Pre-race dinner at Ravenna. Kevin was able to get his Alfredo fix.
Al goes old-school with the original RNR Las Vegas singlet in 43 degree weather. He's also one of the hundred or so Legacy runners who've done all 5 RNR Dallas races.
Al, Susan and The Biggest Loser Season 5 contestant Dan Evans. Dan caught up to Al and me at the finish line, just in time for the three of us to have our pictures taken gawking at the Dallas Cowboys Cheerleaders. We were a little distracted in the last 50 yards of the race.
If you're looking for more races, The Biggest Loser Run/Walk has added a Theme Park Race Series with 10k and 5k races in the Six Flags locations. We've signed up for the two in California that landed on free weekends. Yay!

Veteran Rocker Joe Harris celebrated his 100th Half Marathon. Michelle Bogush, Jim and Beth Austin were also at the race, but we didn't see them at the finish tent, probably because they were freezing their butts off.

Joe at the finish line VIP tent. The 100 Medals were a gift from fellow Gypsy Beth Deloria-Austin.

This year's Rock 'n' Roll Dallas was the 5th year of the event. There were 9678 finishers in the half marathon compared to 10711 in 2013. The median finish time was 2:15:14. Weather this year was a typical (for March) low to mid-40's during the race and it didn't warm up much until noon. Bring some warm clothes if you are waiting at the finish line for a ride back since its a point to point course. Note that Uber operates in Dallas and there was a $20 credit for first time users in the Rock n Roll goodie bag. We splurged for VIP for Joe's party, so we were able to take the CGI Shuttle back to the Omni.

This was our second Rock 'n' Roll Dallas, last coming to the city when Susan was doing the commute in 2011. Ron had a goal of setting a personal best for the state of Texas, which he did by over 14 minutes. It was Ron's 57th half marathon (43rd Rock n Roll event) and Susan's 58th (44th). While we aren't likely to register for RNR Dallas 2015, we'll come back in the next few years.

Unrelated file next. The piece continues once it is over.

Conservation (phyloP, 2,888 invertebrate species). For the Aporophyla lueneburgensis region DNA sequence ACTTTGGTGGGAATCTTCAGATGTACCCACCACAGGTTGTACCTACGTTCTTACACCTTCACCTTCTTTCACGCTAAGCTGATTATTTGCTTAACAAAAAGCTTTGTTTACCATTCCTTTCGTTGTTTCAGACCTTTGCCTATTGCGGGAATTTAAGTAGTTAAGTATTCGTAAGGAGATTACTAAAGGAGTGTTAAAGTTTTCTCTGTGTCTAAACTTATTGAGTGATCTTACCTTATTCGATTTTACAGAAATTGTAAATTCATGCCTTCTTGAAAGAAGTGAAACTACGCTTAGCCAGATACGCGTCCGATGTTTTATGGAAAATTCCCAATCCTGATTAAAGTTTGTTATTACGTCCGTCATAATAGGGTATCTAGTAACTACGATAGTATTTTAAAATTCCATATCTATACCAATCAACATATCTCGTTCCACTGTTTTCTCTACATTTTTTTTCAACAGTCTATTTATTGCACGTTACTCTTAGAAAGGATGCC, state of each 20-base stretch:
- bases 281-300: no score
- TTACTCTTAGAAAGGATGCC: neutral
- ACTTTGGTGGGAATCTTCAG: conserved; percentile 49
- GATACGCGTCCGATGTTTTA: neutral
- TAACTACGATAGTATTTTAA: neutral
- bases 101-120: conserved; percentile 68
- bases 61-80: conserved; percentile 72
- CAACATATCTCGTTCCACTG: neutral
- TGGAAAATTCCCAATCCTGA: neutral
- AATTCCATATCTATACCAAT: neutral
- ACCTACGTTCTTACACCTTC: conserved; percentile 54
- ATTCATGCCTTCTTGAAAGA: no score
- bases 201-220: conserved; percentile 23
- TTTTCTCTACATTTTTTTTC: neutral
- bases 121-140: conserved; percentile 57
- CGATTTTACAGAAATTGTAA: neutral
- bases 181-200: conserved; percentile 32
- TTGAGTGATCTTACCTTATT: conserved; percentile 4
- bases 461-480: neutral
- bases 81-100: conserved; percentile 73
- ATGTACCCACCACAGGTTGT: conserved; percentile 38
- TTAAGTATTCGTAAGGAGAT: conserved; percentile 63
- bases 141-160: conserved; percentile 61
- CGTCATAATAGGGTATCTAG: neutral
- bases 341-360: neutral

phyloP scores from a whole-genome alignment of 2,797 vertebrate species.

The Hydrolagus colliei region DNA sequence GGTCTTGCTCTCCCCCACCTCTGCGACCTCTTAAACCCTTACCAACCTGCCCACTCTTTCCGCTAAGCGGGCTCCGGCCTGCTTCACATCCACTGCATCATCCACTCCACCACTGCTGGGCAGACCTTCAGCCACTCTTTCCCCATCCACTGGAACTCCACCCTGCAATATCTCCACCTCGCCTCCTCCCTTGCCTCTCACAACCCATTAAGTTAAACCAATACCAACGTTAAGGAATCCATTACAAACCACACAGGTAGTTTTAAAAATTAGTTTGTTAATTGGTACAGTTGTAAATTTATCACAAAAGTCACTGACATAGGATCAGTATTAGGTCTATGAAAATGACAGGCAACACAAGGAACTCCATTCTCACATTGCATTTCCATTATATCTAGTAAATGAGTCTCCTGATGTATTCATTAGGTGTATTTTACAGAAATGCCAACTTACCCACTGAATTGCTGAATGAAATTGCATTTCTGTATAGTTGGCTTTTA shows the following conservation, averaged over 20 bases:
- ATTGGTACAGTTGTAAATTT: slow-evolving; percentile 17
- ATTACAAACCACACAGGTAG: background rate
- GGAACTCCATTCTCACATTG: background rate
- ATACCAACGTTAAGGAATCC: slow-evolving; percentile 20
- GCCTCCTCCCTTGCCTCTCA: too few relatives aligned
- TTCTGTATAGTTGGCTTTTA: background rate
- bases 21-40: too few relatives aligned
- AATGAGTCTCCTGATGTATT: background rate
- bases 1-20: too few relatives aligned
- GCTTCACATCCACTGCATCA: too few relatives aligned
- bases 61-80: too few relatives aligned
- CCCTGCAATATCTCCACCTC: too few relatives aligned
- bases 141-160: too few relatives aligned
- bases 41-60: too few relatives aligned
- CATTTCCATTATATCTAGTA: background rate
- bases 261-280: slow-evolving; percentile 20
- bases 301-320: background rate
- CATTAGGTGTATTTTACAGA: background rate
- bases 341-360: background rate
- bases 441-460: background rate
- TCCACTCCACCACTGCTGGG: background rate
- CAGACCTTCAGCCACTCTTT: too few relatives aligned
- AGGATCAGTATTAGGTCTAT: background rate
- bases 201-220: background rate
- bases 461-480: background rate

We had a few good dining experiences to add to a great list complied at #CGIEats Dallas edition, written by the CGI superstar Shayne McCoy. Look for Shayne's Rock Blogs before your next Rock 'n' Roll race for some great tips!

Y.O. Ranch Steakhouse
We started with the YO Queso and had the Buffalo Filet and Pecan Crusted Trout for our early dinner. Top that off with the Pecan Pie and Apple Tart and you should be set for your post-race celebration.

Price: $$$

Tiff's Treats:
After hitting Slickables after Rock n Roll Arizona earlier, I've learned to appreciate the fresh-baked cookie/ice cream sandwich. Tiff's uses Blue Bell Ice Cream. And they deliver.

Price: $

Yumilicious Frozen Yogurt:
Some of the more interesting flavors include Mango Habanero, Avacado Tart and Maple Bacon Donut. Flavors rotate daily, but there's always a selection for the adventurous and main-stream dessert aficionados. 

Price: $